Music biopics live and die by their star performer, so even though Judy is a rote exercise in the genre, Renee Zellweger’s sublime performance lifts the film to above-average status. Focusing on the last year of Judy Garland’s life, Judy is a compassionate and relatively intimate portrait of a legendary performer. Director Rupert Goold (The Hollow Crown) walks a fine line between being even a little bit honest about the impoverished end of Garland’s life, and not exploiting his subject as so many exploited the real Judy. The result is a deeply sympathetic portrait of a great performer who suffered for that greatness. The film, written by Tom Edge from Peter Quilter’s play End of the Rainbow, occasionally cuts to scenes of young Judy (Darci Shaw) working as a child star in the old studio system. The flashbacks connect Judy’s substance abuse and insomnia, her emotional dependence on external validation, and the cruel tactics used by Louis B. Mayer to micro-manage his child star. Judy, once forced onto a starvation diet, can barely bring herself to eat her own celebratory cake later in life. 

But the real story is Zellweger’s incredible performance. She doesn’t sound like Garland, and she only ever looks like Renee Zellweger with a short wig, but she is so convincing she sweeps you into the world of Judy Garland. As Judy, Zellweger is fragile but determined, exhausted, addicted, and broke and practical enough to know what she has to do about it, even if it means leaving behind her children. Zellweger looks like a strong breeze could knock her over, she folds in on herself and stalks around with her shoulders drawn up to her ears, transmitting Judy’s moods with few histrionic touches—when she does go big, it feels like the natural extension of a big personality crafted for the stage, and not like overacting. Zellweger gets enough of the small details right that it’s easy to look past the bigger details, such as her own distinctive visage and voice. And her singing is strong enough to sell the performance scenes. Does she sound just like Garland? No, but by the end of her life Judy Garland didn’t really sound like Judy Garland, either.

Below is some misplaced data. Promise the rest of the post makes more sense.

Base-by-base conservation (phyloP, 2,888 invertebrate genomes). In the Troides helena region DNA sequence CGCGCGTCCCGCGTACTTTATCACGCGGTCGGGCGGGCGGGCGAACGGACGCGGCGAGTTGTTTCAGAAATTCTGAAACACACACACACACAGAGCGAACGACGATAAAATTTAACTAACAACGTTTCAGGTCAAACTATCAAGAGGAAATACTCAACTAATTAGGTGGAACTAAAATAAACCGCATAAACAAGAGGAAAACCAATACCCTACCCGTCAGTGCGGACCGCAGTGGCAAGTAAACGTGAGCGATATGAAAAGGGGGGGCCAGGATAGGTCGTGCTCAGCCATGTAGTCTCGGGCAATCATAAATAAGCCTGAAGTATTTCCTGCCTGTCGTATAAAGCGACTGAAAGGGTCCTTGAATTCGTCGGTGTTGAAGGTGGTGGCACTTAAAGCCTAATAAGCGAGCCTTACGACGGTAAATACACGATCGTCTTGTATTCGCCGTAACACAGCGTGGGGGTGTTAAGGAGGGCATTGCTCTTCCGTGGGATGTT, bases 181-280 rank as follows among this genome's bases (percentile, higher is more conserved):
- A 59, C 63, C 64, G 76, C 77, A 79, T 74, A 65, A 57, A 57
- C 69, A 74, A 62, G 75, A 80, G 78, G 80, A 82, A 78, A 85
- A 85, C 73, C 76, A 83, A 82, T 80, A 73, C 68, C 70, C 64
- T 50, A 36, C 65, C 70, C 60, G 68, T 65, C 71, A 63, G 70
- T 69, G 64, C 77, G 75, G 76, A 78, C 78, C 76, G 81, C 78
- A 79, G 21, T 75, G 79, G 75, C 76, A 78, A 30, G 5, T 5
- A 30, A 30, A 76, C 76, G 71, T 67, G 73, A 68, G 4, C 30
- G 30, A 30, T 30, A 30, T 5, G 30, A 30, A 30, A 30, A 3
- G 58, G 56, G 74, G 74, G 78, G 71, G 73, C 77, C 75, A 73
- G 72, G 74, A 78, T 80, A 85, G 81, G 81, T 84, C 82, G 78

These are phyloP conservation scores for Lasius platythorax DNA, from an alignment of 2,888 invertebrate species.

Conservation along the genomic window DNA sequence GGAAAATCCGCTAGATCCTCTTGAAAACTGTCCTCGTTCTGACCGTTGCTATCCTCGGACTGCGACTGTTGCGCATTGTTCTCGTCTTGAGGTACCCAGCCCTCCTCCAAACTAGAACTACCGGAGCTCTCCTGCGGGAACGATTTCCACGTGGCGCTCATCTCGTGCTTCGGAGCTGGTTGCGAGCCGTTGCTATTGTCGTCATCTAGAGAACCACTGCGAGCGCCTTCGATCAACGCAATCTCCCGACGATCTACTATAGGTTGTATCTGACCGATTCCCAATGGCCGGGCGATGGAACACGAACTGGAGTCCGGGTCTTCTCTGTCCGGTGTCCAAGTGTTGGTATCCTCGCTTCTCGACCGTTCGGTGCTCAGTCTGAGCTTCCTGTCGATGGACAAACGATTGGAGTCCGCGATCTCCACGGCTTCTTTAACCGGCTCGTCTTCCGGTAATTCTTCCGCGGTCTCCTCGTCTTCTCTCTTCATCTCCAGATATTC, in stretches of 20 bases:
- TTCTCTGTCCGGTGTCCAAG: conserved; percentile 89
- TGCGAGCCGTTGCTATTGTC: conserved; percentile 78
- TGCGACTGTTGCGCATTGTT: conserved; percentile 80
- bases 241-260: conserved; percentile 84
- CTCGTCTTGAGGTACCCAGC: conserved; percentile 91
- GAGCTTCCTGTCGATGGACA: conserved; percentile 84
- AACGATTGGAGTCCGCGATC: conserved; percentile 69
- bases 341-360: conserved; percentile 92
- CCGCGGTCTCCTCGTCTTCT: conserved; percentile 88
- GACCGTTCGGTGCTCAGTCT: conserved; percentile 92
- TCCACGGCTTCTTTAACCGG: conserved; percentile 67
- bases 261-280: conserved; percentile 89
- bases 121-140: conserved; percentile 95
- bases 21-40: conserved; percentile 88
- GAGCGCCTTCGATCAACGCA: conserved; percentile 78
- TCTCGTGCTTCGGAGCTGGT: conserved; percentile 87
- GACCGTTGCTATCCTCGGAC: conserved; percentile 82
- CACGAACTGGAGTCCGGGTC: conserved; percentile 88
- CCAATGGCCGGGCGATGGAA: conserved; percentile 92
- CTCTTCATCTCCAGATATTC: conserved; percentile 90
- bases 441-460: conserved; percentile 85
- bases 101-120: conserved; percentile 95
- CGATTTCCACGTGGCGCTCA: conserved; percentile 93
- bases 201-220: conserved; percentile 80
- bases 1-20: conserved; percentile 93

It feels like Judy is mostly just Zellweger acting to empty rooms—and, actually, a lot of it is—but other people do show up and interact with Judy. Rufus Sewell pops in as Judy’s ex-husband, Sidney Luft; Finn Wittrock plays her last husband, Mickey Deans; Bella Ramsey is on hand as Lorna Luft; and Jessie Buckley plays Rosalyn Wilder, who is left in charge of managing Judy as she appears in a London revue called “Talk of the Town”. Buckley has had a hell of a year with Wild Rose and Chernobyl, and here she is a sympathetic presence in Judy’s life, who comes to appreciate how much Judy gives of herself to perform. I wish there was a little more time given to Rosalyn and Judy, because there is a warmth to their scenes the film needs to carry through a slow middle and some rough pacing. Zellweger is working very hard, but the film doesn’t always support her as well as it could.

Case in point, take Dan (Andy Nyman) and Stan (Daniel Cerqueira), a cutely named gay couple who adore Judy. One night, suffocating in her own loneliness, Judy pals around London with Dan and Stan. It’s a scene that easily could have been cheesy, but Zellweger, Nyman, and Cerqueira capture the symbiotic relationship between performer and audience, while also nodding at Judy’s stature in the LGBTQ community. It’s a surprisingly warm interlude. However, Dan and Stan return at the end of the film for an over-the-top cheesy finale that undermines the dramatic weight of Zellweger’s final moments as Judy. Zellweger is at her most raw and uncompromising as Judy, but then the film goes for a pick-me-up ending that doesn’t feel true to where Zellweger leaves her performance. 

The film could be in better sync with Zellweger, but even when the filmmaking and her performance get into little fights, Judy remains watchable. It’s just so refreshing to see a biopic performance that isn’t an impression. Judy feels like a proper character, and Zellweger, even when she goes big, is giving a real performance and not just aping a series of physical tics and expressions. Judy doesn’t really offer anything revelatory about Judy Garland, but it is a reminder of how compelling it can be to watch one great performer inhabit another.